3 Sing to him a new song; play skillfully, and shout for joy.

Whatever you do--at home, at work, at school, or at church--strive for excellence. God appreciates it. And you will too.

Tuesday, November 14, 2006


Yesterday I met for lunch Jim, a friend and church membership.

As we were leaving his shop, someone told him, "You're always in a hurry."

Jim replied, "The day I'm not in a hurry is the day the preacher says a few slow words over me."

Hurry is the order of our days. Our society has cell phones, text messaging, e-mail, bluetooth, and more, but none of these modern advances has made life slower or easier. Rather, it's given us the illusion that we can complete more work.

Even in praying yesterday, I was struck by how many needs there are around me--in my church family, in the circle of missionaries my wife and I support, in my community, and in the world. As I prayed I remember thinking to myself, "Can't spend much time on this. Got to move on to another need."

Yet as I read the Gospels, I'm struck by how Jesus never appears to be in a hurry. Busy, yes. But in a hurry? No.

I've always puzzled over God resting on the seventh day after creating the world in six. God doesn't get tired, so why does He need rest? I guess He doesn't need to, but He chose to.

But there's another aspect to rest than just "recharging the batteries." There are times when I don't need physical rest, but I do need to stop, sit still, and look back on my work. It's pausing long enough to get some perspective on what I've done and what remains to be done.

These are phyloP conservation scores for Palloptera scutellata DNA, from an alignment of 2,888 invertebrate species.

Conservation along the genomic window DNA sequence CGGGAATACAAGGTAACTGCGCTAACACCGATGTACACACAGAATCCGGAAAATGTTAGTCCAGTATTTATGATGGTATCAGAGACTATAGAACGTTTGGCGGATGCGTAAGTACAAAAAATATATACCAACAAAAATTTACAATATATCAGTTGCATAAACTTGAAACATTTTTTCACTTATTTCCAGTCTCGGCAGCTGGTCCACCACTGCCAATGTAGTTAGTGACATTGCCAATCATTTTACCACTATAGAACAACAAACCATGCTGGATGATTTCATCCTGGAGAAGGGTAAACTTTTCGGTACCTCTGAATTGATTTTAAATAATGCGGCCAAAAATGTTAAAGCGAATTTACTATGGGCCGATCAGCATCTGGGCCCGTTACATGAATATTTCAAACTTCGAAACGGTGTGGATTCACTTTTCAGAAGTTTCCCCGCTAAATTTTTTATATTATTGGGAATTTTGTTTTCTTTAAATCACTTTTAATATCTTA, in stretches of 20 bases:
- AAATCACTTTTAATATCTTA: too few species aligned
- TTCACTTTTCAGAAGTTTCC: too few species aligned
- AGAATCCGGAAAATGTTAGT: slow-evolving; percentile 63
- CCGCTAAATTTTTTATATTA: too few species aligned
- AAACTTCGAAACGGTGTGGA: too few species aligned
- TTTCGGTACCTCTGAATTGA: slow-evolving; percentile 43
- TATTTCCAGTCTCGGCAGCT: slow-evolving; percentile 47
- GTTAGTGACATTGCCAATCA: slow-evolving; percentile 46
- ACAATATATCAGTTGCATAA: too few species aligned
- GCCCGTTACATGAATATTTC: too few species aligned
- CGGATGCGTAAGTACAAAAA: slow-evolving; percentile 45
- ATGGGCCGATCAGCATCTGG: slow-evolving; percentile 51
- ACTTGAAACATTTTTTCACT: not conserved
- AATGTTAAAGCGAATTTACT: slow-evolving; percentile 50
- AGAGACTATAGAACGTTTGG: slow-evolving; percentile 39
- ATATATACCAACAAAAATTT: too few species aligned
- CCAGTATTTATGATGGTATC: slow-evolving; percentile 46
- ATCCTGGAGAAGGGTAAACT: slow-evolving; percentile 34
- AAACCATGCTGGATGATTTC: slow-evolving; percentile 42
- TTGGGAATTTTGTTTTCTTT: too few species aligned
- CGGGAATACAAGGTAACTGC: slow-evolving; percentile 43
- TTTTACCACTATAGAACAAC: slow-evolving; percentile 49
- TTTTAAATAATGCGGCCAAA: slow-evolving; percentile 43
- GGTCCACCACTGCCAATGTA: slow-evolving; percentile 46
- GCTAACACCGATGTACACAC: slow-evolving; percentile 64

With that thought, I'll put this entry to rest.

Monday, November 13, 2006

Kansas Sunrise

Instead of rushing to church early Sunday morning, I went out and took some pictures of the sunrise. It didn't do anything fancy. I simply pointed my Fuji E-900 at God's masterwork.

Saturday, November 11, 2006

Getting Christ to the Core

After thinking about Ted Haggard's fall, a friend's problem, and my own daily struggles, I've been asking myself:

"How do you get effectual life changing nature of Jesus down to the core parts of our life?"

Miroslav Volf, from the Yale Center for Faith and Culture, writes of two culprits that keep the transformative power of Jesus from changing us and the world around us--idleness of faith and oppressiveness of faith.

It's a good article. You can read it here.

Thursday, November 09, 2006

1937 Gibson Advanced Jumbo

Recently I had the privilege of laying hands on a very rare 1937 Gibson advanced jumbo acoustic guitar. By the "laying on of hands," I mean that I got to play it; I don't own it!

The guitar features that classic Gibson tone and clarity and was surprisingly loud. I flatpicked several hymns and found its playability wonderfully smooth.

Gibson made only 300 advanced jumbo between 1935-1940. One of its unique features is the diamond and arrowhead inlay, found on the fretboard and peghead. The sunburst top, considered an added feature on today's guitars, was standard back in the early days. The straight flamed pickguard is pretty cool.

The guitar was recently restored by Gibson's repair and restoration shop in Nashville. They fixed significant cracks in the neck and body. The original top, which was bowed and nearly pulled off the bridge, was replaced with a new old wood top. Gibson did a masterful job. The guitar plays beautiful, but still retains that old look and feel.